Developing a Commit-Based CI/CD System Using Rancher | SUSE Communities

Developing a Commit-Based CI/CD System Using Rancher


At 360pi, we deliver commerce analytics that
enable retailers to make sense of retail and shopper big data, which
will then be used to improve their commerce strategy. Our infrastructure
is all in Amazon Web Services, and up until now, was simply Ec2
instances built with our own AMIs. We used to maintain the traditional
dev/test/master branch hierarchy in GitHub for our monolithic Python
application, and we deployed those branches with Jenkins and Ansible
scripts. Recently, performance, reliability, and ease of use drove us to
rethink our platform architecture, and devise a more streamlined
approach to the development and deployment of our application. A
microservices architecture would give each of our developers a small
enough piece of the system to deploy, which reduces the footprint of
failure when something goes wrong. Things always break; it’s how quickly
you can react and move on that’s key.

Goals for Re-architecting

We had a few key goals for this effort, but our main goal was to have
everyone who checks into the master repository own the deployment of his
or her changes to production. To do this well, you first need to give
developers complete control of the deployment of the code commit.
Secondly, you need to instill the mindset that a developer owns his or
her changes from merge to master until they are running in production.
First up, we built an easy-to-manage-and-maintain Docker environment
with a good management UI, which Rancher provided for us. We decided to
use Rancher’s orchestrator, since its UI at the time was the most
mature, and we don’t yet have the scale that would require Kubernetes.
Our infrastructure is all in AWS, so we deployed three instances with
the Rancher stack on it, and some instances for our Rancher hosts.

Transitioning to Microservices

We had already started development of our microservices, which are
effectively the main areas of concern for our application. Each
microservice is self-contained, with its own database, RESTful API, and
deployment scripts. We use CircleCI at 360pi, which made it quite
straightforward to run tests. We then packaged these as Docker images –
if the build was good, we uploaded them to our Docker repository. So
now, we have small, composable pieces of our system, all using Docker.
We have a way to test the code, and to build Docker images that
represent each microservice. The key point here is this: every
successful merge into master results in a new Docker image, which is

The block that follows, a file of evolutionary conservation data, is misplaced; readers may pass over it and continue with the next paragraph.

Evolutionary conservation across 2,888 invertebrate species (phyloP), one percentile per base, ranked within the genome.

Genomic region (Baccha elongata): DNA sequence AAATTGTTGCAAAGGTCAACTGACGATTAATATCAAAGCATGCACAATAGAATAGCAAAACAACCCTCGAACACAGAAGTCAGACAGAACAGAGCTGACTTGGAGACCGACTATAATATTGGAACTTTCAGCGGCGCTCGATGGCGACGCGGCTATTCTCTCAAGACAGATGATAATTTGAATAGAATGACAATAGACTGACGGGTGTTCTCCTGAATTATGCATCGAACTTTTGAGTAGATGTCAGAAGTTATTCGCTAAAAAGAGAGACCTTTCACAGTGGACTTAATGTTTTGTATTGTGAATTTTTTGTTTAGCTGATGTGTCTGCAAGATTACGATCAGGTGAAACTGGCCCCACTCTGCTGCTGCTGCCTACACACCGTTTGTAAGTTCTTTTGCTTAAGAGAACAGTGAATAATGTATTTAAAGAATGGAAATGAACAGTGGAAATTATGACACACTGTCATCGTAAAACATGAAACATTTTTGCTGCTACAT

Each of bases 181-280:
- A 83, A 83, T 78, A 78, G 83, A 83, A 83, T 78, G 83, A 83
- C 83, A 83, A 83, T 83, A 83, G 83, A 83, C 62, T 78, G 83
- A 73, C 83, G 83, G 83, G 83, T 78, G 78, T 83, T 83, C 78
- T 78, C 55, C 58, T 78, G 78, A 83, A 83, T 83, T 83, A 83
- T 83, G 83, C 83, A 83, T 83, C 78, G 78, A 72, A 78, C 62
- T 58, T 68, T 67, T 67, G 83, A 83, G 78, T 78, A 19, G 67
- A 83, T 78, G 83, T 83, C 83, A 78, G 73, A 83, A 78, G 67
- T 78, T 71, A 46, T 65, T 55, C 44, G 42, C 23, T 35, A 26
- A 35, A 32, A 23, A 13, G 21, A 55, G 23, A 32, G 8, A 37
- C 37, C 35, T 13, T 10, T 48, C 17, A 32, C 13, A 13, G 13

tagged with the commit SHA for that change

Deployment Time

newly-updated eBook walks you through incorporating containers into your
CI/CD pipeline The most important piece left was actually
deploying the changes. For this, we turned to an awesome open source
project called Shipit,
created and maintained by the folks over at Shopify. Shipit is a Rails
project that allows you to deploy in pretty much anyway you want, but
does so on a commit-by-commit basis. Every commit is a shippable piece
of code; for us, every commit was a shippable Docker image (you can read
more on Shipit in this excellent write
). Since
all Shipit does is call shell scripts to do the deploy, it’s quite
simple to bring Rancher into the picture. We create a
docker_compose.yml file, and in some cases, a rancher_compose.yml
file in each microservices project. We then installed the Rancher
on our Shipit
environment so we could manipulate Rancher from our Shipit instances in
AWS. Each microservice has a deploy folder with a few shell scripts,
which simply contain Rancher CLI calls that instruct the Rancher API to
deploy new images to the stack in Rancher. From the Shipit UI, the
developer simply clicks the deploy button next to the commit they want
to deploy; that person watches their deployment happen, and is
responsible for ensuring that it completes properly. The magic here is
that Shipit sets an environment variable with the current commit SHA
being deployed, so we just read that environment variable in the Docker
Compose file (shown below) to know which image to deploy. ShipIt UI
Shipit sample

rancher --environment MyEnvironment up my-service --stack 360-micro-service --force-upgrade --batch-size 1 -d

Rancher docker_compose.yml sample

    io.rancher.container.pull_image: always
  tty: true
  image: my_repo/360_service:${REVISION}  # this is the Shipit commit SHA environment var
  stdin_open: true

Rolling Back

Sometimes, things go wrong (welcome to building and shipping software).
Luckily, since we’re using Docker images, getting back to sanity is
easy. Shipit supports rollbacks, which is again just a call to the
deploy shell script that uses the Rancher CLI. The script tells Rancher
to deploy a different Docker image version, this time using the prior
commit SHA. To handle database changes and our reliance on them, we
require our code to be compatible at least one version back, which means
schema changes must be deployed without code changes so that rollback is
possible. So there you have it: a complete CI/CD scenario, made possible
by the power of Rancher and its wonderful API. Jason Clark is a
Systems Architect at 360pi who is passionate about efficient, lean
systems architecture. Follow Jason on Twitter